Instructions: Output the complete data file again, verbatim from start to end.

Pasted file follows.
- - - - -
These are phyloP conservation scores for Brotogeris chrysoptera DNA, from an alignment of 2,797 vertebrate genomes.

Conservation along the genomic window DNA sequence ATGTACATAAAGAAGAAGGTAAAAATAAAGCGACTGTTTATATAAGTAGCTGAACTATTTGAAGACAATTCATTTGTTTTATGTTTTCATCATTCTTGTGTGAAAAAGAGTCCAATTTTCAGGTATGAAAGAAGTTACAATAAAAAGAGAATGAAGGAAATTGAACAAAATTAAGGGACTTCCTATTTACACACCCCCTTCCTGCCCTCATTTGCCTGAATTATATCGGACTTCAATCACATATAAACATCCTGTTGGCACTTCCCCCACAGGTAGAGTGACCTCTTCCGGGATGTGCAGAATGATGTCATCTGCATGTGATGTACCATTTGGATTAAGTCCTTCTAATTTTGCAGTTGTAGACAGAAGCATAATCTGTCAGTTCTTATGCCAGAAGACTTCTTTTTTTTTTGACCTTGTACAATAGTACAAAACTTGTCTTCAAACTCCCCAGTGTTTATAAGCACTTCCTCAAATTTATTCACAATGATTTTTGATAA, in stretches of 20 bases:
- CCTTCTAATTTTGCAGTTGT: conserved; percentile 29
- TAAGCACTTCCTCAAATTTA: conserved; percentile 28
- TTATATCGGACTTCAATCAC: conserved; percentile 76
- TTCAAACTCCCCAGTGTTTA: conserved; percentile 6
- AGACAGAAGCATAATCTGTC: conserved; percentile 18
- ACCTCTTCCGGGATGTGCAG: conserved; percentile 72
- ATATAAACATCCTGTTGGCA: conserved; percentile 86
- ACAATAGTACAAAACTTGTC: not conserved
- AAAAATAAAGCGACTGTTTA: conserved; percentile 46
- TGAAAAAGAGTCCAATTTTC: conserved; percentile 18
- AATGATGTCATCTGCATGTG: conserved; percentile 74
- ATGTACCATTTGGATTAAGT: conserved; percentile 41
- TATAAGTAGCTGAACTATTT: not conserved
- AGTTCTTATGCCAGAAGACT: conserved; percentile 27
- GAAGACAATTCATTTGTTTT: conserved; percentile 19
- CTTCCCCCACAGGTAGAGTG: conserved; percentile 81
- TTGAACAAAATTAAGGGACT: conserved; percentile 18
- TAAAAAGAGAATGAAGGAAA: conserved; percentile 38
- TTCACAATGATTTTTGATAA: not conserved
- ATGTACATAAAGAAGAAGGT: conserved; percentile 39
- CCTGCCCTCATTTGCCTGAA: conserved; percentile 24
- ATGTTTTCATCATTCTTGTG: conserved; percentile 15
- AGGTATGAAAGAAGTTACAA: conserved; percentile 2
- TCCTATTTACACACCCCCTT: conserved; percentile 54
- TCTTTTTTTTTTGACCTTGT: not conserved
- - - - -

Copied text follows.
These are phyloP conservation scores for Brotogeris chrysoptera DNA, from an alignment of 2,797 vertebrate genomes.

Conservation along the genomic window DNA sequence ATGTACATAAAGAAGAAGGTAAAAATAAAGCGACTGTTTATATAAGTAGCTGAACTATTTGAAGACAATTCATTTGTTTTATGTTTTCATCATTCTTGTGTGAAAAAGAGTCCAATTTTCAGGTATGAAAGAAGTTACAATAAAAAGAGAATGAAGGAAATTGAACAAAATTAAGGGACTTCCTATTTACACACCCCCTTCCTGCCCTCATTTGCCTGAATTATATCGGACTTCAATCACATATAAACATCCTGTTGGCACTTCCCCCACAGGTAGAGTGACCTCTTCCGGGATGTGCAGAATGATGTCATCTGCATGTGATGTACCATTTGGATTAAGTCCTTCTAATTTTGCAGTTGTAGACAGAAGCATAATCTGTCAGTTCTTATGCCAGAAGACTTCTTTTTTTTTTGACCTTGTACAATAGTACAAAACTTGTCTTCAAACTCCCCAGTGTTTATAAGCACTTCCTCAAATTTATTCACAATGATTTTTGATAA, in stretches of 20 bases:
- CCTTCTAATTTTGCAGTTGT: conserved; percentile 29
- TAAGCACTTCCTCAAATTTA: conserved; percentile 28
- TTATATCGGACTTCAATCAC: conserved; percentile 76
- TTCAAACTCCCCAGTGTTTA: conserved; percentile 6
- AGACAGAAGCATAATCTGTC: conserved; percentile 18
- ACCTCTTCCGGGATGTGCAG: conserved; percentile 72
- ATATAAACATCCTGTTGGCA: conserved; percentile 86
- ACAATAGTACAAAACTTGTC: not conserved
- AAAAATAAAGCGACTGTTTA: conserved; percentile 46
- TGAAAAAGAGTCCAATTTTC: conserved; percentile 18
- AATGATGTCATCTGCATGTG: conserved; percentile 74
- ATGTACCATTTGGATTAAGT: conserved; percentile 41
- TATAAGTAGCTGAACTATTT: not conserved
- AGTTCTTATGCCAGAAGACT: conserved; percentile 27
- GAAGACAATTCATTTGTTTT: conserved; percentile 19
- CTTCCCCCACAGGTAGAGTG: conserved; percentile 81
- TTGAACAAAATTAAGGGACT: conserved; percentile 18
- TAAAAAGAGAATGAAGGAAA: conserved; percentile 38
- TTCACAATGATTTTTGATAA: not conserved
- ATGTACATAAAGAAGAAGGT: conserved; percentile 39
- CCTGCCCTCATTTGCCTGAA: conserved; percentile 24
- ATGTTTTCATCATTCTTGTG: conserved; percentile 15
- AGGTATGAAAGAAGTTACAA: conserved; percentile 2
- TCCTATTTACACACCCCCTT: conserved; percentile 54
- TCTTTTTTTTTTGACCTTGT: not conserved